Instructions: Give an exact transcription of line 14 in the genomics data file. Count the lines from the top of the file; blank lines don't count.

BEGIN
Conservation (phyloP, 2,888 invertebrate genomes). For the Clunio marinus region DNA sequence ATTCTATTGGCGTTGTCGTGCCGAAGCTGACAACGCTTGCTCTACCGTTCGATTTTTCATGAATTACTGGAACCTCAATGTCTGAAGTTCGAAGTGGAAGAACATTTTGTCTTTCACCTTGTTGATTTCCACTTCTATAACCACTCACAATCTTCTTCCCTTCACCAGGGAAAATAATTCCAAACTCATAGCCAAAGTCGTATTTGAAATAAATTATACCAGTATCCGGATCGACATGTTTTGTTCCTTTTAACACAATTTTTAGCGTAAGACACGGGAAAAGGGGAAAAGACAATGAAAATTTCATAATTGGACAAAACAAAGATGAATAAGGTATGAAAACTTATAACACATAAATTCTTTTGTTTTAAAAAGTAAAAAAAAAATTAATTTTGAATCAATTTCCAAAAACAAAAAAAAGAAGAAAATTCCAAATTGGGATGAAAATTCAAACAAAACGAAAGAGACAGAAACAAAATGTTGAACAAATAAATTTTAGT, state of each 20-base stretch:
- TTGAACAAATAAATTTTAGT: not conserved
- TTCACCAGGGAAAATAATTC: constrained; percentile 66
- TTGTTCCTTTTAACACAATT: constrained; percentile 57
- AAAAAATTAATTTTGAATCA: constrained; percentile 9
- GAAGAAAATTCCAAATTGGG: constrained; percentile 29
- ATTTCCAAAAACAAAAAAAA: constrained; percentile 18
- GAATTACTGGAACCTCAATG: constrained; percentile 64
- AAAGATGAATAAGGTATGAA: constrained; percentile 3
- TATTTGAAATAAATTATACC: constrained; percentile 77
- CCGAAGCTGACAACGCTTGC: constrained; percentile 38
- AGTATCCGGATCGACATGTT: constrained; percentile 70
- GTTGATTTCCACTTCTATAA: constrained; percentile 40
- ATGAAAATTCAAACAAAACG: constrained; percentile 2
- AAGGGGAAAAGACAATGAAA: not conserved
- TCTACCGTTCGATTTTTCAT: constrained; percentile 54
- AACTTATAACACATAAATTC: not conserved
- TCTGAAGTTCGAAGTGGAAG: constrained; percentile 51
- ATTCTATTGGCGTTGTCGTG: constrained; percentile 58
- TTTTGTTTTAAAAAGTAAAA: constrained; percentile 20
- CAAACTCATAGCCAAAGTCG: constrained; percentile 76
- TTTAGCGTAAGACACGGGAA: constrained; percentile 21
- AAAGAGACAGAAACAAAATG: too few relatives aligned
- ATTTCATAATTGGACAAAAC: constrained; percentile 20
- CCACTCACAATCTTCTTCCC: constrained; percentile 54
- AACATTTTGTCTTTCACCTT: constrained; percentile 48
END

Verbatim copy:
- ATGAAAATTCAAACAAAACG: constrained; percentile 2